Halelujah, a day-long festival celebrating music, food and drink, takes possession of a heritage-listed Fremantle warehouse this month

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A school dance was Paul Bilsby’s introduction to the world of events. There was apparently something in the punch bowl that night because our man – now an accomplished event producer – has racked up an impressive resume that includes Sydney’s cultural stronghold, Carriageworks, production manager as well. than a visit to the ambitious Rising Festival in Melbourne.

“If you set up the sound and lighting for your social 10 year and end up working with Vivid 20 years later, I think you’re on the right track,” says Bilsby, who returned home to Perth late. 2020.

In February, Bilsby heads east again, this time to take on the role of production manager at the Sydney Opera House. But before leaving Perth, Bilsby is staying long enough to help his longtime friend and Highs and Lows founder Matt Thomas introduce Halelujah, the duo’s vision for what a contemporary festival should be. Continuing where they left off with the first Halelujah held at Rechabite Hall in December 2020, the second round is billed as a thoughtful celebration of the music, food, drink and culture of the Western Australia.

“It’s like the Halelujah festival is an extension of the ups and downs,” says Thomas. “It’s about all the things he likes to do in his private time, if we were to talk about [Highs and Lows] like a human being. As a store we’ve grown, so it’s an adult event.

Halelujah is being held in the heritage listed Fremantle warehouse, The Naval Store, perhaps better known as the large building with the painted octopus near the Fremantle traffic bridge. While Thomas and Bilsby keep the schtum on the specific details of the festival, the clues they hint at suggest they’ve paid a lot of attention to what works and what doesn’t in festival country. A dedicated seating area means guests can eat and drink in a thoughtful location, rather than having to get up or sit on a sidewalk. The duo called on a waste management company with a sustainable mind Clean vibrations to soften the festival’s environmental footprint. Two stages – one dedicated to live music, another featuring local DJs – will offer plenty of entertainment options with performances ranging from leftist instrumental hip-hop to alt folk courtesy of Jack Davies and the Bush Chooks.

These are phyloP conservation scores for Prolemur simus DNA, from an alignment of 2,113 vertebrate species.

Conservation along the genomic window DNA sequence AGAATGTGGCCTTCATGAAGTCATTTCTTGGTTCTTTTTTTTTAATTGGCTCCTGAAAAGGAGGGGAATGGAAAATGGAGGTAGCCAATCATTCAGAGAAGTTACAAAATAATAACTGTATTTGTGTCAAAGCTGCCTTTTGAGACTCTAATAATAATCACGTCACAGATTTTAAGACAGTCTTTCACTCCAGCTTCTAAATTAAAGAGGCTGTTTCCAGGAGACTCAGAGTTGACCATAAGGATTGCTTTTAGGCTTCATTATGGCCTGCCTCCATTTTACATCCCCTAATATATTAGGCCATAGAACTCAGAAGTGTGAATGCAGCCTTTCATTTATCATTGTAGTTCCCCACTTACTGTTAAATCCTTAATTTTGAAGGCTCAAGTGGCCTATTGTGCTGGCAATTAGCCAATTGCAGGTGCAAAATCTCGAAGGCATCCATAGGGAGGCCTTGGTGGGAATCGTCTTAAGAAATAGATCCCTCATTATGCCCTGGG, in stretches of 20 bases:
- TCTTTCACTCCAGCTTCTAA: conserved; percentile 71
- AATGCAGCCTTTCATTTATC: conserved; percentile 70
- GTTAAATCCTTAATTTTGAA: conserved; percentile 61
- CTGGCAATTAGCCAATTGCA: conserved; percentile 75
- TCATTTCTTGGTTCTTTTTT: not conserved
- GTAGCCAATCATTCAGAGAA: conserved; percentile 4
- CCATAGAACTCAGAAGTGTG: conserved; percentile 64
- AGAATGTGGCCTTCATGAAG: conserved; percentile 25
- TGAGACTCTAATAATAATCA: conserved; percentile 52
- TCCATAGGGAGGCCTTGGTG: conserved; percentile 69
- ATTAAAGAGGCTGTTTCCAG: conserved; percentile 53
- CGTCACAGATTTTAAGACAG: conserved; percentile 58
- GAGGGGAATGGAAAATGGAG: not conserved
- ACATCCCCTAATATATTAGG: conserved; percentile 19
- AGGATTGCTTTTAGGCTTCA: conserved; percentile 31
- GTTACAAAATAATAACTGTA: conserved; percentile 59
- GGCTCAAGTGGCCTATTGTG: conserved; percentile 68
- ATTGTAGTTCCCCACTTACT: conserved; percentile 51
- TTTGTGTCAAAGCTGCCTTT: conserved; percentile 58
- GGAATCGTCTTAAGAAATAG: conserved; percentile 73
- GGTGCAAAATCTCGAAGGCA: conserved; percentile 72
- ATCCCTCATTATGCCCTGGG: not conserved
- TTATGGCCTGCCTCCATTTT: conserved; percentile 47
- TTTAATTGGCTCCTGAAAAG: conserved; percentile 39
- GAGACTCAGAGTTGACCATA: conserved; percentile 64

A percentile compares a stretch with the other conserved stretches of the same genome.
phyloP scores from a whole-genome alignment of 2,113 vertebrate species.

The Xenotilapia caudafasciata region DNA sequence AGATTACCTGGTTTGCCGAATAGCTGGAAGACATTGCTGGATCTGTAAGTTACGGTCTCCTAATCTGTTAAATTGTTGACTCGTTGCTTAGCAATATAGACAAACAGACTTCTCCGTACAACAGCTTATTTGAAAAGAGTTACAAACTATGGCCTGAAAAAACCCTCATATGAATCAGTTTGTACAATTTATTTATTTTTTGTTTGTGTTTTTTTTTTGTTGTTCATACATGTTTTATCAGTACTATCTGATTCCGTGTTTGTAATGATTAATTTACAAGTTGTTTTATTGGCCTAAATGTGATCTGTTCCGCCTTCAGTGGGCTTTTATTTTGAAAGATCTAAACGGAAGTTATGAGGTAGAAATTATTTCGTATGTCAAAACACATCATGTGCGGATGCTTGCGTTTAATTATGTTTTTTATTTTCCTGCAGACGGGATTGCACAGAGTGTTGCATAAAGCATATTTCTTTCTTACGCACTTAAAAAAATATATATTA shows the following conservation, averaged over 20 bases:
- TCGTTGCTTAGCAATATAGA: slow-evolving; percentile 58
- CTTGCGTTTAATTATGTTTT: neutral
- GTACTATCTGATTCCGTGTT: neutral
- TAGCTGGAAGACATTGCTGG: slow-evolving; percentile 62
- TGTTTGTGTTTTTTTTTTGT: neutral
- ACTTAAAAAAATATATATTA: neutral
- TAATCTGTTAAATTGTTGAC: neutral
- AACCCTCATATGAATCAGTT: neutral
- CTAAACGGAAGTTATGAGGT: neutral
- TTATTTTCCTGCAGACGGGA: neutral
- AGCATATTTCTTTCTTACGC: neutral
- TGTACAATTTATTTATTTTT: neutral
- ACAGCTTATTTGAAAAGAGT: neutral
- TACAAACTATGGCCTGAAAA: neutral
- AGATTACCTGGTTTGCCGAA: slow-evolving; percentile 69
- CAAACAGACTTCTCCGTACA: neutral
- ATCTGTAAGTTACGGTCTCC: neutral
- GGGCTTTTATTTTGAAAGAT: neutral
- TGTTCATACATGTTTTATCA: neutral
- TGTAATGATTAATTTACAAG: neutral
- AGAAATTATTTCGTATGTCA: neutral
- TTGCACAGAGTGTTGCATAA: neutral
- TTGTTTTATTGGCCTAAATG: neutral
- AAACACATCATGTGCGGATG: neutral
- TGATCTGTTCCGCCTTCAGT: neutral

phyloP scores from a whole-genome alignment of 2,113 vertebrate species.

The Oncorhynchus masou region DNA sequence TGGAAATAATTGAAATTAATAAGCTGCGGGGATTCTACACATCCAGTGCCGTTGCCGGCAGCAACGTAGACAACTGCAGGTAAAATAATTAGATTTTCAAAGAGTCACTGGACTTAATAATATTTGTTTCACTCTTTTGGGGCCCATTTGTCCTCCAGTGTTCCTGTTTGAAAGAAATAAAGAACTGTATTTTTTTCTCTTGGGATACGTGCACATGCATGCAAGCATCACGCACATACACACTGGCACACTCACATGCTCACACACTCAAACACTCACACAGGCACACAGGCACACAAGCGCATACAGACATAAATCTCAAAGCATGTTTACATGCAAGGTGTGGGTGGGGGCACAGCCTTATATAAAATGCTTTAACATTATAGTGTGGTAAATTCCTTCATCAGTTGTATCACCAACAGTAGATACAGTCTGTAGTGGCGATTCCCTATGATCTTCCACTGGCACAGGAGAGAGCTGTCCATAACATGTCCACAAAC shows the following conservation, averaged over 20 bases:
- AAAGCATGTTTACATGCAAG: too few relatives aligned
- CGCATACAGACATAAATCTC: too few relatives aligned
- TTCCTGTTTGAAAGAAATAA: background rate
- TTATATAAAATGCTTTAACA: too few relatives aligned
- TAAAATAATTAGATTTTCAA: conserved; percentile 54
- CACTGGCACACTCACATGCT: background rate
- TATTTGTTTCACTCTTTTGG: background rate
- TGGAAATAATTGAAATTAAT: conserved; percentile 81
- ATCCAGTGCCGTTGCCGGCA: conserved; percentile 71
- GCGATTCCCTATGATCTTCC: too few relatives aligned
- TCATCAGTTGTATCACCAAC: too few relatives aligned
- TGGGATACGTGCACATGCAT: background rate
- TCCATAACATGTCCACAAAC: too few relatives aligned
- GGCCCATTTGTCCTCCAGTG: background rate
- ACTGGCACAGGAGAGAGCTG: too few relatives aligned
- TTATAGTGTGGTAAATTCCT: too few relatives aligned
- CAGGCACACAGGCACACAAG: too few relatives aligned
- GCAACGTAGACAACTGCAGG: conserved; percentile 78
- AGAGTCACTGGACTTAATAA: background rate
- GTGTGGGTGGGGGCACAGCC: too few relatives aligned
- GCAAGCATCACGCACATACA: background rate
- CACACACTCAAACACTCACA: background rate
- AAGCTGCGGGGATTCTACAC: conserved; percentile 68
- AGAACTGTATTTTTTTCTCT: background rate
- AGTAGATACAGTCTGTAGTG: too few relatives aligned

“It’s not a rave, for sure,” Bilsby says. “It’s a comfortable place where you can enjoy different experiences. “

Food and drink offering is a cut above with Fremantle Peggy’s sandwich slingshots, leading pizza pop-up Young Levain and Thai street food vendors My Thai Kin responsible for feeding the crowds. Customers can expect collaborative dishes between vendors as well as pescatarian and vegetarian options. When it comes to consumption, festival presenting partner Shelter Brewing is rolling out a full line of faucets, while producers such as Si Vintners, Chouette, Local Weirdos and Express Winemakers will fly the WA winemaking flag at the bar. . Mesa Wines importers will also serve French natural wines on this day.

A portion of the proceeds will go to community radio station RTRFM as well as Line In The Sand, a Western Australian charity committed to preserving the state’s coastline.

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